Perhaps the move means a higher income for a more comfortable lifestyle or the security of living in a safer environment. It’s easy to lose focus of the why factor when it comes to working towards a goal, and this can hinder progress. Make sure you periodically reexamine why you have that goal in the first place.
When setting your SMARTer goal, ask yourself how the goal is relevant to your life and what you want to achieve.
6. Excuses, Excuses, and More Excuses
Things will go wrong. That’s a fact of life. When something comes up and you don’t achieve your goal, who do you blame? Your boss who kept you at work late so you couldn’t work on your book or maybe the horrible weather that stopped you from going to the gym. If it’s not your fault, there is nothing you can do, right?
Everybody makes excuses from time to time. Rattling off excuses on why a goal isn’t worth pursuing or didn’t work out is often easier than pushing forward. While some excuses may very well be valid, others are just total cop-outs.
Excuses are a convenience when it comes to abandoning a goal, but they’re also paralyzing. If not kept in check, excuses can derail every goal you attempt. If you feel yourself in danger of hitting the brakes on a goal, take a good look and ask yourself if the reason is valid or just a flimsy excuse.
Own up to not reaching your goals. When you take responsibility, you’ll become resourceful knowing that you have control over the attainment of your goals.
7. Fear of Failure
Not reaching a goal because of the fear of failure is crippling and an insecurity that can seriously hold you back in life. Nobody wants to fail, and a fear of failure often stems from a need for perfectionism.
The avoidance of taking risks, however, is no way to go through life. The good thing is that by looking at why you may have a fear of failing, you can learn to overcome it and avoid letting it sabotage your goals.
8. Failing to Anticipate Obstacles
Guess what? That fantastic, shiny goal of yours with the too-good-to-fail plan is almost certainly not going to go perfectly to plan. Problems arise, and obstacles get in the way—that’s just how the universe works. If you fail to plan for some of these problems ahead of time, they may just prevent you from reaching your goal altogether.
Try building in strategies and incentives for when you may feel yourself losing focus or run into problems. Having a rock-solid plan A is always a good thing, but a pretty good plan B isn’t a bad idea either.
9. There Is No Set Deadline
Whether it’s trying to learn a new skill or becoming a tycoon of industry, set a deadline for yourself, and write it down! You’re 42 percent more likely to achieve your goals if you write them down, and if you don’t put a deadline on them, they’re not going to happen.
So why is a deadline so important for accomplishing a goal? It holds you accountable for your time. Let’s say you want to lose 20 pounds. Okay, when? If you set a deadline of June 1st, you’ll either meet it or you won’t, and a deadline puts the pressure on you to get up and get to work!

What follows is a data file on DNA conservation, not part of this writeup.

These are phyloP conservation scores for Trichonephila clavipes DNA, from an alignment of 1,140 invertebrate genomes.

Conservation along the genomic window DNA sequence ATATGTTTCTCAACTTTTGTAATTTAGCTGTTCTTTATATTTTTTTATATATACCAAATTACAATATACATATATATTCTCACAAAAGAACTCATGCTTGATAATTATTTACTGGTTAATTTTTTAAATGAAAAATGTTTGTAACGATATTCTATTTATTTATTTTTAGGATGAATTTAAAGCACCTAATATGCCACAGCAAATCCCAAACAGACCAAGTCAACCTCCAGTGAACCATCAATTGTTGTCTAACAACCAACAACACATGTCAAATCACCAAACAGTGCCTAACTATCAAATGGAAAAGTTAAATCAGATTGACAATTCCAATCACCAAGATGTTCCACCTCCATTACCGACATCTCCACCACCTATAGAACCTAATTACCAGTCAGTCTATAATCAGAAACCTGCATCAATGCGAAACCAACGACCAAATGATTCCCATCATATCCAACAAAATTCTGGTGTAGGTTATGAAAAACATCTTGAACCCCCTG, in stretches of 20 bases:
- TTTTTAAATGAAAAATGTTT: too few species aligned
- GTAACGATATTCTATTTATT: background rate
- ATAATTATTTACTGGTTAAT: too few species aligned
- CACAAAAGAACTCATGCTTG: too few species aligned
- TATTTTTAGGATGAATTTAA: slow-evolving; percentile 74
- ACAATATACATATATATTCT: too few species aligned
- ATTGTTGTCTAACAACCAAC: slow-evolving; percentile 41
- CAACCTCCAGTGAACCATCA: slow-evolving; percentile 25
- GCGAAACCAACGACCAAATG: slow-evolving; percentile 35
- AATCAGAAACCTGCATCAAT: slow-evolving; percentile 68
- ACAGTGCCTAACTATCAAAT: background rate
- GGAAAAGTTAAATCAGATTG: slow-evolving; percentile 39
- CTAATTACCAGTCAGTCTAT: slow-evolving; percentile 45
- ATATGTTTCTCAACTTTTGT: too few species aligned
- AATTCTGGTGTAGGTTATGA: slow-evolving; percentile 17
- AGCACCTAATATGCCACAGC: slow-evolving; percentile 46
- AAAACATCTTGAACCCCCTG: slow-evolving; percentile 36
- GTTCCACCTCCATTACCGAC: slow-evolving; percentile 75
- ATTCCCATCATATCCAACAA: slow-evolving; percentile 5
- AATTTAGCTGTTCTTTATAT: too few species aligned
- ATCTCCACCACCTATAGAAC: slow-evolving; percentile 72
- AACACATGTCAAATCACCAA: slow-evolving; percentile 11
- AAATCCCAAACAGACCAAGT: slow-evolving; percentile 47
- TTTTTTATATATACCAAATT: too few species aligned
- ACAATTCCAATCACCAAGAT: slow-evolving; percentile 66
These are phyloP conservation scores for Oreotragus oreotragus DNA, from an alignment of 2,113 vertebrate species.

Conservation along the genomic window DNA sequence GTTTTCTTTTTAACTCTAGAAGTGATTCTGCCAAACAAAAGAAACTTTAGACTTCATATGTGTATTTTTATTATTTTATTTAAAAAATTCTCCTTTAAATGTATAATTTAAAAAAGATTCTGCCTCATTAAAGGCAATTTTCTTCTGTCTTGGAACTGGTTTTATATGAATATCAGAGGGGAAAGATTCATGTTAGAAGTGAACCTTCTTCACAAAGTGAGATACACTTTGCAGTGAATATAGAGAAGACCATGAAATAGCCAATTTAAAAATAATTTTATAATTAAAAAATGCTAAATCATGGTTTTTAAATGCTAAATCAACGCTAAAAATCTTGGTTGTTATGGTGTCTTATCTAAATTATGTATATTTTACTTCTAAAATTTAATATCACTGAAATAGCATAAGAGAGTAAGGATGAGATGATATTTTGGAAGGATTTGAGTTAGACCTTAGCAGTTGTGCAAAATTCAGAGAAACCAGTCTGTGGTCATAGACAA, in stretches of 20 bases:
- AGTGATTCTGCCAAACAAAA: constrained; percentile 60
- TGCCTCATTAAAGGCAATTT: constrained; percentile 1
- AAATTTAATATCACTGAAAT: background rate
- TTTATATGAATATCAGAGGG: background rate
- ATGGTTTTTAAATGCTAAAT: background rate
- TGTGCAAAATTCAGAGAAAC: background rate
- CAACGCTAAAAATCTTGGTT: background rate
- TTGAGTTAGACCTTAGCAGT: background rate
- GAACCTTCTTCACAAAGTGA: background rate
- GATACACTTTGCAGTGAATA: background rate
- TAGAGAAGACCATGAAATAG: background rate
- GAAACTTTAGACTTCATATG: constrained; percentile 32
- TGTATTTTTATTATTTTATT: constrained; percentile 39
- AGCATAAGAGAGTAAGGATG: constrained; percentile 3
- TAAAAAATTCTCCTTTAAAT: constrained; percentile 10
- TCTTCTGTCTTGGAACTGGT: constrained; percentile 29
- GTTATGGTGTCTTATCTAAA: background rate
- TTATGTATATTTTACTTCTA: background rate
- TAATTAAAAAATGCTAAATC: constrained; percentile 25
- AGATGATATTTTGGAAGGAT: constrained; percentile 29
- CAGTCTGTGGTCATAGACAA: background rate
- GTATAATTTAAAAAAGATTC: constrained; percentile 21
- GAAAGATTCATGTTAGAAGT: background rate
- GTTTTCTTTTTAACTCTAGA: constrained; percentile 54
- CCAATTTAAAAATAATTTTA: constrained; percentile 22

10. Allowing Naysayers to Doubt the Goal
The bigger the goal, the more people you may have doubting that you can accomplish it. It’s easy to listen to the naysayers and allow their doubt to sidetrack and even derail your goals, and this can be why we fail to achieve our goals. There are always going to be critics and haters, and a lot of that negativity is rooted in jealousy.
Don’t allow their doubt to get the best of you, and, instead, use it as fuel for the fire to buckle down on your focus and forge ahead.
As long as you know the purpose for your goal, ignore the naysayers. You can take what they are saying into consideration but make sure you make the final choice.
11. Procrastination Delays Goals
Abraham Lincoln reportedly once said: “Give me six hours to chop down a tree, and I will spend the first four sharpening the ax.” Out of all the reasons why we fail to achieve our goals, none are as deadly as procrastination.
It’s easy to tell yourself that you’ll start tomorrow or reach an obstacle in your plan and decide to handle it later. Too many times though, later never comes, and motivation dies out.
According to the Harvard Business Review, one of the best ways to beat procrastination is to publicly commit. Most people want to avoid looking lazy or like a failure, and telling others we’re going to do something reinforces our brain’s focus on the reward. Make sure to break down your goal into manageable pieces and then start right away.
The Bottom Line
Accomplishing goals is seldom easy and can often take a long time and a lot of mental and physical sweat. Now that you know some of the reasons why people don’t reach their goals, you can improve your chances of crossing the finish line to victory.
If you want you stop failing your goal and start making dreams happen, go on to read the rest of our goal-achieving guide.
Why People Fail to Achieve Their Goals
Featured photo credit: Mael BALLAND via unsplash.com